The ex-chief of the Suffolk County Police Department, James Burke, was criminally charged with deprivation of civil rights and conspiracy to commit obstruction of justice and plead not guilty. In 2012, Burke allegedly took revenge against and beat a man who stole a bag from Burke’s work vehicle which contained his gun belt, ammunition, sex toys, pornography, and other items. In an attempt to retrieve the embarrassing items, Burke abused his discretion as a police office by entering the house of the suspect’s mother to search for evidence and ultimately retrieve his bag. Despite the abuse of authority by Burke and cover-up by the Suffolk Police Department, the suspect was charged and sentenced to three years in prison. During the investigation the ex-police chief used unreasonable and excessive force while interrogating the suspect in a holding cell at the precinct, in which he attempted to cover-up by instructing his subordinates to report that while he was in the precinct, but did not participate in the interrogation. Further, Burke allegedly threatened to kill the suspect with a lethal dose of heroin known as a “hot shot.” Burke continued the abuse as he threatened, punched and kicked the suspect who was already chained to a bolt in the floor.

However, it appears that the beating of the suspect was only the tip of the iceberg. According to prosecutors, James Burke poses a threat to the Long Island community because of his nearly three decade long stint with the police force and the ongoing coercion and secrecy within the police force which included, among other things, paying to hide evidence that he was drunk and crashed his car while following a state official, and planting a GPS device on a rival’s car in order to “dig up dirt” on her and destroy her career. At the grand jury proceeding approximately 11 current and former police officers testified against him, which led to the judge holding him without bail. Although the Judge had originally made a decision to keep the trial closed to the public, opposition challenging the legality of a closed trial voiced from various news organizations such as The New York Times and Associated Press led to the decision to be overturned.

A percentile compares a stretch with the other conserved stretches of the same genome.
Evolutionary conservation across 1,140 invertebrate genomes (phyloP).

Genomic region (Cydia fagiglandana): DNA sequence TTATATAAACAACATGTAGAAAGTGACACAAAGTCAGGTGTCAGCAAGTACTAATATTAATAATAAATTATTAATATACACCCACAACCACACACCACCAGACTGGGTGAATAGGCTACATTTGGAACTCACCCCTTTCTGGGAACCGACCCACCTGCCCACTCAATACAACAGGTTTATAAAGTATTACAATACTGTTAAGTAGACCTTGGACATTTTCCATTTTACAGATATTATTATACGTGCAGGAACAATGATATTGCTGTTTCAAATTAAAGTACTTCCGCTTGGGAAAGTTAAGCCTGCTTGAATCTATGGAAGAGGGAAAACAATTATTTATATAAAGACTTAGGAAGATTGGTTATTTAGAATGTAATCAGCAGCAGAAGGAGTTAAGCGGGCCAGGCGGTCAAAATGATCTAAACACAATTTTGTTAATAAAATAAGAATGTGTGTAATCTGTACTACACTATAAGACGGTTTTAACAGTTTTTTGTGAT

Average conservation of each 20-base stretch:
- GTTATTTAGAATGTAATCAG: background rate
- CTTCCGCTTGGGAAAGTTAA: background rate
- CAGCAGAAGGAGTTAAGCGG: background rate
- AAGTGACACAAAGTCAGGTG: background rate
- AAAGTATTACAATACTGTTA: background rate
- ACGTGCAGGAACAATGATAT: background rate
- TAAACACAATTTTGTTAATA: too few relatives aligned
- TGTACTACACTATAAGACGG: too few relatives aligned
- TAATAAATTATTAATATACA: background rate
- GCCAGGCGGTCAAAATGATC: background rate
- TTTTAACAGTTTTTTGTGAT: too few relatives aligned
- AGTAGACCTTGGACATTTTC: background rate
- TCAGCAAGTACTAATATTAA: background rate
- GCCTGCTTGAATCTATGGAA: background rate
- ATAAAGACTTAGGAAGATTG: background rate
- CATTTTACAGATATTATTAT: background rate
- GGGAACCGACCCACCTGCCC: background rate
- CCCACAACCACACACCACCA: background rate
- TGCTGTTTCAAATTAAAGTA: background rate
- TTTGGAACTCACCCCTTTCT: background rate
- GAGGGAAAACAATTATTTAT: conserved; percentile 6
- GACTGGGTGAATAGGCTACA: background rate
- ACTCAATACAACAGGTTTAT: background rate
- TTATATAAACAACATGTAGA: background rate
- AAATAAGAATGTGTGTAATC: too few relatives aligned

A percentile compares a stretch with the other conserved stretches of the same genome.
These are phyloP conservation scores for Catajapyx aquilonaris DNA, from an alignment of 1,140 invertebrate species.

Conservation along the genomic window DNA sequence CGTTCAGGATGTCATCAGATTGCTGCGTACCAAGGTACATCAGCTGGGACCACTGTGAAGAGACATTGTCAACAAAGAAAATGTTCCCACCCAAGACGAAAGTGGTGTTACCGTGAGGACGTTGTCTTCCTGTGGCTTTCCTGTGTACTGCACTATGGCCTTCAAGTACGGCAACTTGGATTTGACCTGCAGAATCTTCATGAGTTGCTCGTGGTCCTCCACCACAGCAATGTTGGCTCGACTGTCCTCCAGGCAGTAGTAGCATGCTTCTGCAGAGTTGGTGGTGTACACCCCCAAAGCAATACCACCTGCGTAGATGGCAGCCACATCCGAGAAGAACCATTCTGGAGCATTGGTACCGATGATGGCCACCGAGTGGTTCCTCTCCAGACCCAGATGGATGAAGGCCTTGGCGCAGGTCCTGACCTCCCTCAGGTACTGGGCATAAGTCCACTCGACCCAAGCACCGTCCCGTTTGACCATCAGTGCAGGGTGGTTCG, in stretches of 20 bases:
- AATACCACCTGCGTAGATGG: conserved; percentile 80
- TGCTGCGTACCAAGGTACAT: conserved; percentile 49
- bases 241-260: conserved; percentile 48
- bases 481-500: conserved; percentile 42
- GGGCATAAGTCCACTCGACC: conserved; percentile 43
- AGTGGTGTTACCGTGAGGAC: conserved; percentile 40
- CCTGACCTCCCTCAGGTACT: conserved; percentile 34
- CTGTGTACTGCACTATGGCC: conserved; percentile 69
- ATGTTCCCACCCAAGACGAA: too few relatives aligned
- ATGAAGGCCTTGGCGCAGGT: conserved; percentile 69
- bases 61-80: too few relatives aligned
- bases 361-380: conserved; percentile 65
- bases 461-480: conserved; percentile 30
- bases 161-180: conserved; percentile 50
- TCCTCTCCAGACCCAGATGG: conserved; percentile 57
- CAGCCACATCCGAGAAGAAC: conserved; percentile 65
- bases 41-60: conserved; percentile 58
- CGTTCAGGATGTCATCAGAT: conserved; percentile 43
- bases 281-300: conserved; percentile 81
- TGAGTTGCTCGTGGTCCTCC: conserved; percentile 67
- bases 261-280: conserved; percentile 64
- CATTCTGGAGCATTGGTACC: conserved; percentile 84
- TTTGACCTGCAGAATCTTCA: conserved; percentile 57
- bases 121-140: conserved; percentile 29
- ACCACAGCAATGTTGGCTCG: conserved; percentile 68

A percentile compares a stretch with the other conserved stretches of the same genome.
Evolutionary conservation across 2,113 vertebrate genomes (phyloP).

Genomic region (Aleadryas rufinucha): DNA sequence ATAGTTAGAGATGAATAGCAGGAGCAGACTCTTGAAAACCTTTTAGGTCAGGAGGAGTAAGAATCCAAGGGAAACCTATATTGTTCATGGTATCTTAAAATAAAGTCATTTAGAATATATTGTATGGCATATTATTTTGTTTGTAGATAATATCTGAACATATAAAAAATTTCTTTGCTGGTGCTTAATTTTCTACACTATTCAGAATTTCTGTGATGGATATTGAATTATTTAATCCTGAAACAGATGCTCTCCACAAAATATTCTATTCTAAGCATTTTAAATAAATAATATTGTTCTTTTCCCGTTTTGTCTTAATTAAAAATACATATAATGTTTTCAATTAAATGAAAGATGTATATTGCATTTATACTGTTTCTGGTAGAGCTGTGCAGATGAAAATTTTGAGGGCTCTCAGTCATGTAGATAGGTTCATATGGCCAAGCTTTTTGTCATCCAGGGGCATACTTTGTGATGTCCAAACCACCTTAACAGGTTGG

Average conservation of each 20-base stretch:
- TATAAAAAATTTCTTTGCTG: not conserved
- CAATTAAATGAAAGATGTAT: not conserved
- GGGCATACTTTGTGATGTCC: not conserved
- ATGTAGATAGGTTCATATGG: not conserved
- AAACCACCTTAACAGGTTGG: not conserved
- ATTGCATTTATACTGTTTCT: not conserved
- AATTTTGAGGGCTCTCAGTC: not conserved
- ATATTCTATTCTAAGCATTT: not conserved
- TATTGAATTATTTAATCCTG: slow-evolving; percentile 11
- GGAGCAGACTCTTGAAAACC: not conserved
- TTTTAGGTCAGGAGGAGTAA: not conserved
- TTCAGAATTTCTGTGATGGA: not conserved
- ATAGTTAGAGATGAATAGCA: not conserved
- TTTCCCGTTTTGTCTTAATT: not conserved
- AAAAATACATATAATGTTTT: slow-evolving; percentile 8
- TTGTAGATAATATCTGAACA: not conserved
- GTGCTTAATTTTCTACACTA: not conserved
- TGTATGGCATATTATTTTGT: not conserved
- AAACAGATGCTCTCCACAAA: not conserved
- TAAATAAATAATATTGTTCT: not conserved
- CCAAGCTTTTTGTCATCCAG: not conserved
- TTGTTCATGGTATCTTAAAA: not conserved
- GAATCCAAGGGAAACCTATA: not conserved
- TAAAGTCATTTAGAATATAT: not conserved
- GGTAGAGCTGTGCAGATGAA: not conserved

This week two corrections officers at Rikers Island Correctional facility in New York City were criminally charged with orchestrating an attack on an inmate to settle a personal score. If convicted, these guards will be strictly liable for civil damages under the theory of collateral estoppel.

The officers reportedly locked the inmate in a vestibule, while four inmates attacked him. Even though it is the duty of corrections officers to prevent inmate on inmate attacks, the criminal allegations against the guards allege that the guards, not only were complicit in the attack, but actually orchestrated it. This comes on the heals of the recent discovery that some guards were actually members of the Bloods street gang. This is no surprise to New York civil rights lawyers who handle cases arising in Rikers Island. Normally, in an inmate on inmate attack, the Plaintiff or injured prisoner must show that the corrections officers knew or should have known about a threat to the inmate’s safety and they failed to take adequate measures to protect the inmate that was victimized. In this case, the guards are actually ordering the inmates, which clearly means they are not providing reasonable protection. While the standards for civil liability under Federal Law differ depending on whether the inmates are pre-trial detainees or convicted prisoners, the direct ordering of an assault will qualify under either. For State law claims, which require a notice of claim within 90 days of the incident, there is ordinarily negligence liability, but in this case, since it was an intentional act, the correct cause of action is facilitation of a battery and vicarious liability for the battery under agency principles.